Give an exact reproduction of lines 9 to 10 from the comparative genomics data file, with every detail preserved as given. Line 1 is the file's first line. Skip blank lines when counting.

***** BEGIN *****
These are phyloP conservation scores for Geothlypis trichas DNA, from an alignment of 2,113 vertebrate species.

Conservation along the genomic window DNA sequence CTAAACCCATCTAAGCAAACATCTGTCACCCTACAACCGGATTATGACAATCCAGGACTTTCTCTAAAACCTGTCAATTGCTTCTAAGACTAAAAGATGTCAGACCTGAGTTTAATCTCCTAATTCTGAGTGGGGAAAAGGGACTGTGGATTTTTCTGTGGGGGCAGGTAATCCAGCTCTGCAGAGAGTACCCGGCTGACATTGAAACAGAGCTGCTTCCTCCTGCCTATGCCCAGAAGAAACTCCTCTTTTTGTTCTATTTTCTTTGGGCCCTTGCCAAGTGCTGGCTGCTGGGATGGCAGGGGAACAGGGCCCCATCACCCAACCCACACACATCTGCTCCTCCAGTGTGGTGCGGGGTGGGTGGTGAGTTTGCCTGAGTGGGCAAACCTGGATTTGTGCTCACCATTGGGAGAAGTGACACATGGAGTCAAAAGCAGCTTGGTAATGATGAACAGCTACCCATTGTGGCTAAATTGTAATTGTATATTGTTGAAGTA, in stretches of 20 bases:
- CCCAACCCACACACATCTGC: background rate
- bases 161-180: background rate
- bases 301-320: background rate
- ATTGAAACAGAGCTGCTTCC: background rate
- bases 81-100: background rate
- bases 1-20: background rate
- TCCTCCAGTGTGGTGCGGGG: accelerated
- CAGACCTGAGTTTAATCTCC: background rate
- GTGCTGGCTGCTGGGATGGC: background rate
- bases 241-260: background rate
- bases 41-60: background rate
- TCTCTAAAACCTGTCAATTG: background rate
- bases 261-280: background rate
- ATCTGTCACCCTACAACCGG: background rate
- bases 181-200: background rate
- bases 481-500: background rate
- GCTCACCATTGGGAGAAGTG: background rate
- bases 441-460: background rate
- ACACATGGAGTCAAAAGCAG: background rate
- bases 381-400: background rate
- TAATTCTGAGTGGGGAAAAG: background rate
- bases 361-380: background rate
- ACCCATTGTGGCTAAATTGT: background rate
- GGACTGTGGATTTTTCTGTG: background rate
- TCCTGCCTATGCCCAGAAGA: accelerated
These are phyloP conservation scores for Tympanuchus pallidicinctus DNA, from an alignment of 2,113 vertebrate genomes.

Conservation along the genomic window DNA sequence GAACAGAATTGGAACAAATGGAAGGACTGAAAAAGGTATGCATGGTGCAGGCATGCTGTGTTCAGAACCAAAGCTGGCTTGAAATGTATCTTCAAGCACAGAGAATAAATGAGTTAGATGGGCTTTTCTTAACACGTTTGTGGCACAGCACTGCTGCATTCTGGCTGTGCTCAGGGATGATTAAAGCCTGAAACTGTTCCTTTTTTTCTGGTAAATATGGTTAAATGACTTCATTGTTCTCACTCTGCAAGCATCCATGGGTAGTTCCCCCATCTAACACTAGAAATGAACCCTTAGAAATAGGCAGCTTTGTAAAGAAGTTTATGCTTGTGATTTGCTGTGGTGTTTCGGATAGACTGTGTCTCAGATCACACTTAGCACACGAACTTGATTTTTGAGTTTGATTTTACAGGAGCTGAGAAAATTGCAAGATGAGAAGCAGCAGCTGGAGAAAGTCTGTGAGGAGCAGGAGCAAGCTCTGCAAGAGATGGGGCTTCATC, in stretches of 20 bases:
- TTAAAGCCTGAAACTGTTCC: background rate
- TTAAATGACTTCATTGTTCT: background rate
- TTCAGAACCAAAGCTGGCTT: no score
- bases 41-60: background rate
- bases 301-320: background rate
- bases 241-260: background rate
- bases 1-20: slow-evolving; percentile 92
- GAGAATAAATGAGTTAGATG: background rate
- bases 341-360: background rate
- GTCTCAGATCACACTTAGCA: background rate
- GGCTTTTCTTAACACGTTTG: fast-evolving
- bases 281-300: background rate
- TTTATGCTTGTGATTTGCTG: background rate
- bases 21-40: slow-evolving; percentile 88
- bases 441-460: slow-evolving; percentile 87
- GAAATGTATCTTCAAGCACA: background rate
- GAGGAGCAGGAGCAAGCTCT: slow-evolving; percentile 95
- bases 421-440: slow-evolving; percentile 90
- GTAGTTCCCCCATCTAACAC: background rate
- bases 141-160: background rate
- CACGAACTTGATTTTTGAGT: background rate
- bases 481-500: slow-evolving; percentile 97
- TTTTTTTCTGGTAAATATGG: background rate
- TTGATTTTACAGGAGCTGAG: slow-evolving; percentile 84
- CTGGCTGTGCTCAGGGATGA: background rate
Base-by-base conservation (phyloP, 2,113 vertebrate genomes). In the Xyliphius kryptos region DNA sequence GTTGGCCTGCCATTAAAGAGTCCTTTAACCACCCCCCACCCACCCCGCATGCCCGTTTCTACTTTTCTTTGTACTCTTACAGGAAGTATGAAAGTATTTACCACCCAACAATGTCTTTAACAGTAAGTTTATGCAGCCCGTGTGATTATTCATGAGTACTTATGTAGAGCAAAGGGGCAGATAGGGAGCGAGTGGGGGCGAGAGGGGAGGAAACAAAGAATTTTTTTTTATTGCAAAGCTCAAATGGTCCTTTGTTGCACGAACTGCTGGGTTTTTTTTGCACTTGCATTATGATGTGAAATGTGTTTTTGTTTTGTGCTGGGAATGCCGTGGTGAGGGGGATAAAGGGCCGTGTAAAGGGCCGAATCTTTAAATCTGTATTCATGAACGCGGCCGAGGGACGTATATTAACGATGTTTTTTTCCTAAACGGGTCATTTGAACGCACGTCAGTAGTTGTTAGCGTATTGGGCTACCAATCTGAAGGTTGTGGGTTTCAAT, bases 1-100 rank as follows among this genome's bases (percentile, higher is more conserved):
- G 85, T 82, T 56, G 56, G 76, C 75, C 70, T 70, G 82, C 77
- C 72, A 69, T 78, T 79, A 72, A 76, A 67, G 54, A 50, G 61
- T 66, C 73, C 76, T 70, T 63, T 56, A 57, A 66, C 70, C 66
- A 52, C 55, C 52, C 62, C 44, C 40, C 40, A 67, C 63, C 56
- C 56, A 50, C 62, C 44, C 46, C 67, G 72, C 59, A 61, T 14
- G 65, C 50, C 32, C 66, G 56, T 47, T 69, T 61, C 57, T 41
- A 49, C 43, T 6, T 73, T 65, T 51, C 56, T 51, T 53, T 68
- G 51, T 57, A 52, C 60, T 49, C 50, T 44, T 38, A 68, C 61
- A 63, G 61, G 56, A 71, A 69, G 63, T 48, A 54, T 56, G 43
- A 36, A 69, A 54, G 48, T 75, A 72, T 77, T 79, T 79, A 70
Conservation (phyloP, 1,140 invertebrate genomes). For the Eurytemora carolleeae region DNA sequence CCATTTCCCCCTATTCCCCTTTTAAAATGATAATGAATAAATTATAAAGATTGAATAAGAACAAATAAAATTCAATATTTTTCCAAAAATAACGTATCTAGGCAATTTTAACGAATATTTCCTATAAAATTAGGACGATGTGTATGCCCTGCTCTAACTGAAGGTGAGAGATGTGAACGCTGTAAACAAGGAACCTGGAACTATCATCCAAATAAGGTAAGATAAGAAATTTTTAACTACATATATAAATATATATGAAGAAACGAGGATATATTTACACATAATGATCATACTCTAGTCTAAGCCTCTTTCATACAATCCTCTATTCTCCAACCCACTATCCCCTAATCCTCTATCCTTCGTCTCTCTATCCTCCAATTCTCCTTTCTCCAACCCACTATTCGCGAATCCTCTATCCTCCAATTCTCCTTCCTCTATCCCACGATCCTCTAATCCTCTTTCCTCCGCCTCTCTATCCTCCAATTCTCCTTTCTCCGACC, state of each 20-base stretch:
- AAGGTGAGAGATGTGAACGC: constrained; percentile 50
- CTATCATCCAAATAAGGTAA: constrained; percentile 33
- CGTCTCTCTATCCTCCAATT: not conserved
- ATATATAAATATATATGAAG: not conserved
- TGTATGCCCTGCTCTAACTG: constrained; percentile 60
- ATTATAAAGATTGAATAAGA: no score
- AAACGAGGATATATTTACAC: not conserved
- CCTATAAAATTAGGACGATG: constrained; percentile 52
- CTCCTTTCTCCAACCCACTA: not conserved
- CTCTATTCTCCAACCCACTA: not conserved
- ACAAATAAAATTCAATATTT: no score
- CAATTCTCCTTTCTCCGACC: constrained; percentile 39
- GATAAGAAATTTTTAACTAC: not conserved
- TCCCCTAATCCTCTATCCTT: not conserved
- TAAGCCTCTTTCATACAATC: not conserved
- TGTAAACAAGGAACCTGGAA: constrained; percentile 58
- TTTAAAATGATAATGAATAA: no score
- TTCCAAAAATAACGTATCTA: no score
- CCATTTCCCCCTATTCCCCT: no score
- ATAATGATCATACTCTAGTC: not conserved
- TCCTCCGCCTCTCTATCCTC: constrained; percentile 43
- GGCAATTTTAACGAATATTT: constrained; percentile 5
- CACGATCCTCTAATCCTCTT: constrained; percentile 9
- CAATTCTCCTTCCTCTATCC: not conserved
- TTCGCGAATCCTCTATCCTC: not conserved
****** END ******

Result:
- TCCTCCAGTGTGGTGCGGGG: accelerated
- CAGACCTGAGTTTAATCTCC: background rate